Why celebrity private jet travel is a climate nightmare

  • 6 min read
  • Aug 02, 2022

Why celebrity private jet travel is a climate nightmare

Comment

Music superstars Taylor Swift and Jay-Z are no strangers to topping the charts. But recently, the two Grammy-winning artists featured themselves on a new list: “Celebrities with the Worst Private Jet Emissions.”

The analysis of the flight data, published online Friday by a UK-based sustainability marketing agency, comes after other celebrities such as Kylie Jenner and Drake faced heavy public criticism after it was revealed that their greenhouse gas emissions were The private form was published. The Jets recorded trips of 17 minutes and 14 minutes, respectively.

Use of data a Popular Twitter account The marketing agency, which tracks celebrity-owned jet flights, found that so far this year, celebrity-owned planes have emitted an average of more than 3,376 tons of carbon dioxide, nearly 480 times more than Annual is an average person. Jet Swift was identified as the “biggest known carbon dioxide polluter this year so far” and had 170 flights since January with total emissions of more than 8,293 tonnes, according to the non-peer-reviewed analysis. Boxer Floyd Mayweather’s plane came in second, emitting about 7,076 tons of carbon dioxide and a recorded trip lasting just 10 minutes. Jay-Z’s jet was third with 136 flights totaling about 6,981 metric tons of greenhouse gases.

Kylie Jenner is getting roasted for flaunting a private jet in the climate crisis

In a statement to The Washington Post, Swift’s spokesperson said: “Taylor’s jet is regularly loaned out to other people. “To attribute most or all of these journeys to him is patently false.” Representatives for Mayweather and Jay-Z did not respond to requests for comment.

While the analysis notes that the list is “not definitive” and that there is “no way to determine whether these celebrities were on all recorded flights,” the authors emphasized that the report aims to “identify the disruptive impact of the private jet ” Is. usage” — a fact that, according to several experts who were not involved in the flight data study, is important to frequent travelers and the general public. Many other people also often rely on private jets, including politicians, government officials, athletes, business executives, and the wealthy.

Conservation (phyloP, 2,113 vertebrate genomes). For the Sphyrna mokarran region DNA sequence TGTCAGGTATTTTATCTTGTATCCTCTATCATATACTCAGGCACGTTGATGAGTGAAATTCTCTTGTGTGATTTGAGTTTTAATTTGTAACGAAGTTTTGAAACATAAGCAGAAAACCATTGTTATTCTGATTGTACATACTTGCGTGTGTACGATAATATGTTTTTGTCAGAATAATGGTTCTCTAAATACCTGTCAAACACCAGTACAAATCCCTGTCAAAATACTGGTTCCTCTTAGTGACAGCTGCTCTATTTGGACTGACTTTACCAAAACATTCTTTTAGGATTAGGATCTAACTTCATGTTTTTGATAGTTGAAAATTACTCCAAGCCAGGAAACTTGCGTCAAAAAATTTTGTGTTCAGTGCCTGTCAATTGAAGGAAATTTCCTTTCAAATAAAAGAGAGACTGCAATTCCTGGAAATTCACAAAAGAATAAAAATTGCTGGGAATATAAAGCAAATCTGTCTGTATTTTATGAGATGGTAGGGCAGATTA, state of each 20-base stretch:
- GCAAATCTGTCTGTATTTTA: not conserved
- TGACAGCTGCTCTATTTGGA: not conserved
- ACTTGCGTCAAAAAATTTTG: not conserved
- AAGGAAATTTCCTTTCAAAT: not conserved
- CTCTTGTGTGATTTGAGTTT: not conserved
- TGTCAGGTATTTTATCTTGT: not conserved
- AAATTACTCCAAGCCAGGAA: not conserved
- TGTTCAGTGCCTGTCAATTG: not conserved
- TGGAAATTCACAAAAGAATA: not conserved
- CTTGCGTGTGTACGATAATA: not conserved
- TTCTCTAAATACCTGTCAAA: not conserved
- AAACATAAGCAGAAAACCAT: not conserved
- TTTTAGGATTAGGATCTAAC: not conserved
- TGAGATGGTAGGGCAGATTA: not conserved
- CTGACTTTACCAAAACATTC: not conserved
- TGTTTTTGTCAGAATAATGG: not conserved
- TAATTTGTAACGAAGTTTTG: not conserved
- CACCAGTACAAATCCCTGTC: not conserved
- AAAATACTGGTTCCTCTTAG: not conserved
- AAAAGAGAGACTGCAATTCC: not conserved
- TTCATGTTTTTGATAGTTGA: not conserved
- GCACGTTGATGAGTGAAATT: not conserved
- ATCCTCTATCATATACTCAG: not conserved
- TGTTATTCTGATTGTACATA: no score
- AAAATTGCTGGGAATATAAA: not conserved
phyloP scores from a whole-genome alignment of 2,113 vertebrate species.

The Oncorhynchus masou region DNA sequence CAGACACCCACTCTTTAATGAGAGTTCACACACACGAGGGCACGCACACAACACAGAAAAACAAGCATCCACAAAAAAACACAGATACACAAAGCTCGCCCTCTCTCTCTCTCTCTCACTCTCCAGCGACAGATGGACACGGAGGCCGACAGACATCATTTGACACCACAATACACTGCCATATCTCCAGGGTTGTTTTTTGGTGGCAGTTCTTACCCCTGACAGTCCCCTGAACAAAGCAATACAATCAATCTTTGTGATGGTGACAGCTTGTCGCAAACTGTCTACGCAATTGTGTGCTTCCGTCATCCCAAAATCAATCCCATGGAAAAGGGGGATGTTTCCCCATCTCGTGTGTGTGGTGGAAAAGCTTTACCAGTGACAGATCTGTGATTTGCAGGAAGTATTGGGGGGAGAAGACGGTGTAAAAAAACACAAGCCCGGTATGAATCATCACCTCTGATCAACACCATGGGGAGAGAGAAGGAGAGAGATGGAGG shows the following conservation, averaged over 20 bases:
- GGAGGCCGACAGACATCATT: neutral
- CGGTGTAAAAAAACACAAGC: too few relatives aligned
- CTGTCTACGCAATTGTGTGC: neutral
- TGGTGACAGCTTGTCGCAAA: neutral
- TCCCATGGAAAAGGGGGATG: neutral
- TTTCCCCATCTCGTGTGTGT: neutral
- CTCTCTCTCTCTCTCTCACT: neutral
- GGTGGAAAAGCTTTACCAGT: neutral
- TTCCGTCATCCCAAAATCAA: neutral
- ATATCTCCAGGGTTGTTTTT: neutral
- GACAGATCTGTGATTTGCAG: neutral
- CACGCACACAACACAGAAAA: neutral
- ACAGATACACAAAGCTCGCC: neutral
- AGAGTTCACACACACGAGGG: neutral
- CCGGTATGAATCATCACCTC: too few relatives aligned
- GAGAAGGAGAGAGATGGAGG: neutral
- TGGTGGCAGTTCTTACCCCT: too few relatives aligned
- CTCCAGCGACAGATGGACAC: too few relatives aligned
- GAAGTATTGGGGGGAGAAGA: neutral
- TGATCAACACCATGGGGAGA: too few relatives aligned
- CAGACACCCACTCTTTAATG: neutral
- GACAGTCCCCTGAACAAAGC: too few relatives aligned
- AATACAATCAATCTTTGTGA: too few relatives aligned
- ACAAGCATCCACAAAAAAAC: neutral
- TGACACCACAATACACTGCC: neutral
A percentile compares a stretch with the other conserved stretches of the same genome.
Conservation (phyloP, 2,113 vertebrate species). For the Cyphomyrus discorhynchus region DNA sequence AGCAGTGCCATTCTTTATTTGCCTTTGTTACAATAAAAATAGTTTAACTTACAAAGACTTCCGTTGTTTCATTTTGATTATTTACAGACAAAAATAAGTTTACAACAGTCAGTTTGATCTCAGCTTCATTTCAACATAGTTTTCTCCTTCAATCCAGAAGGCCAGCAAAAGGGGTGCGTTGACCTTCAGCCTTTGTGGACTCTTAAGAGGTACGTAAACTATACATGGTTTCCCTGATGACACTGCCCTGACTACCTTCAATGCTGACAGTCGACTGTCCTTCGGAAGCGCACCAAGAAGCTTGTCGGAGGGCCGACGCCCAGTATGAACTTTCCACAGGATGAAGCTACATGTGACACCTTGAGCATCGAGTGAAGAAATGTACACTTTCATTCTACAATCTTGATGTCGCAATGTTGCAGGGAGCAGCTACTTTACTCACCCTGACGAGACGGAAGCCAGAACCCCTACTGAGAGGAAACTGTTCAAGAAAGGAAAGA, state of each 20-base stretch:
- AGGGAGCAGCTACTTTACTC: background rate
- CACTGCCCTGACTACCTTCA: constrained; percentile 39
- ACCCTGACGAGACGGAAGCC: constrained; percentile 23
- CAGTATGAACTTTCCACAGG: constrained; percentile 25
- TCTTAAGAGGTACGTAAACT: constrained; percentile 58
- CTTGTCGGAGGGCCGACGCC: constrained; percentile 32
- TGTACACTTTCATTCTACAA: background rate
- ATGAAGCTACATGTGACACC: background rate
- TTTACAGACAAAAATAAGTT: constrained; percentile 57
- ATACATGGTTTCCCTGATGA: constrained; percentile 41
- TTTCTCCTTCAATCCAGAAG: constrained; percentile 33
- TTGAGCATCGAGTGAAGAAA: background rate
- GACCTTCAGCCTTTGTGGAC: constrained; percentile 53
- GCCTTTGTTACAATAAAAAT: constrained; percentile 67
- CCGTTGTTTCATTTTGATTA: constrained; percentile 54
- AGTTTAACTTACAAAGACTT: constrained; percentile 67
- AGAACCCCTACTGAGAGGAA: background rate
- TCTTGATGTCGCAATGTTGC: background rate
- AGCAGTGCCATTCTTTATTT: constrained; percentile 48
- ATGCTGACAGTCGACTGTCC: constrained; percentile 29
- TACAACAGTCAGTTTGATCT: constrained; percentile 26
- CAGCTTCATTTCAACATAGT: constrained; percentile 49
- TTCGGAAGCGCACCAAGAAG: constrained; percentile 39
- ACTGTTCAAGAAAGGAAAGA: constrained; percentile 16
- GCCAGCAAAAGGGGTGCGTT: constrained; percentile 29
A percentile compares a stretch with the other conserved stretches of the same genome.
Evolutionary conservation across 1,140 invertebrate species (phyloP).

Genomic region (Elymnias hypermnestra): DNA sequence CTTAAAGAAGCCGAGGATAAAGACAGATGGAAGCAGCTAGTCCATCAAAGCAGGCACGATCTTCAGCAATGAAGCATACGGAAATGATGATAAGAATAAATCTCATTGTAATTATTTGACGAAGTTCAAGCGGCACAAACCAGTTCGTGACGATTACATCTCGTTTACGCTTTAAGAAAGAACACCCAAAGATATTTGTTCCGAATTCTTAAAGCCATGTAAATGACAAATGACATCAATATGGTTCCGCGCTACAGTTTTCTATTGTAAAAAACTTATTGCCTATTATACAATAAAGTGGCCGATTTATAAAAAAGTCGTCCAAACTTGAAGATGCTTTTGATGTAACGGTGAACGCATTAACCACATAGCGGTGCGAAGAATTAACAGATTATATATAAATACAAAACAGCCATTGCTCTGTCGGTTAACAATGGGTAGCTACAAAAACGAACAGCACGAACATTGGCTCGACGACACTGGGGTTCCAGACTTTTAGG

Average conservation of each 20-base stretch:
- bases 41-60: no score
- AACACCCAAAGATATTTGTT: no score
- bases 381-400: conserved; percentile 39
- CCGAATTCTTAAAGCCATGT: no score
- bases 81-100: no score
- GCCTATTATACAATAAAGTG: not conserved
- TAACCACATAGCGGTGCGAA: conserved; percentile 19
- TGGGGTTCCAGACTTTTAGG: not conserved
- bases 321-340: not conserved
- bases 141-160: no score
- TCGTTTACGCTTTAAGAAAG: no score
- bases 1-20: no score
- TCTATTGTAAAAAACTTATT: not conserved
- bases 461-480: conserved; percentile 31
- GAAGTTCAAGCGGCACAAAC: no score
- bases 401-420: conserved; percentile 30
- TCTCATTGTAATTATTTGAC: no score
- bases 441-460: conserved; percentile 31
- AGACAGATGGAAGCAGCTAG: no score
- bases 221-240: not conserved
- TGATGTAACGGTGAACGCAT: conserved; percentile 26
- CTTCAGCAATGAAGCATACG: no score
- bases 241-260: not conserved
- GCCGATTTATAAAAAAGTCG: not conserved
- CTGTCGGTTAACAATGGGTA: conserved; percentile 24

“A short jump with a personal jet involves taking a 10- to 20-ton jet into the air and then landing it from Move A to point B. Pollution I know no one likes to be stuck in traffic, but you don’t blow up your car. … The act of taking a huge piece of metal and putting it in the sky would be a huge carbon footprint that’s really unnecessary, especially for these kinds of short distances.”

And while DeCarlo and other experts acknowledged that a blanket ban on private jet travel, which can meet essential transportation needs in certain circumstances, isn’t the answer, they encouraged people — especially celebrities with significant social influence — to consider their environmental impact. choices and the message they can send.

“There are valid arguments that grounding private jets is probably not going to do what we need to do in the right direction on climate change, but that’s a really bad optic,” DeCarlo says. If people look to celebrities as role models, “they want to imitate that behavior. Then, a private jet becomes a status symbol and something people aspire to, and that’s not what we need right now in the climate.

What is the environmental cost of owning a private jet?

A report published last year by Transport & Environment, a major European clean transport campaign group, found that a private jet can emit two tonnes of carbon dioxide in just one hour. To put that into context, the average person in the European Union produces about 8.2 tons of greenhouse gases over the course of a year, according to the report.

While the jets are often widely scrutinized for their environmental impact, it’s important to think about their emissions relative to other forms of transportation, said Chris Field, director of the Stanford Woods Institute for the Environment at Stanford University. Let’s think about it.

Compared to fuel-efficient commercial aircraft and climate-friendly vehicles, such as hybrid or electric vehicles, emissions per passenger mile are significantly lower for private jets, which typically carry fewer passengers and travel shorter distances, Field said. more than. But, he noted, the fuel consumption of a private jet with a reasonable number of passengers can be comparable to someone driving a Ford F-150.

“There’s a certain level of environmental irresponsibility in someone driving an F-150, and you can certainly say the same thing about traveling on a commercial jet,” he added.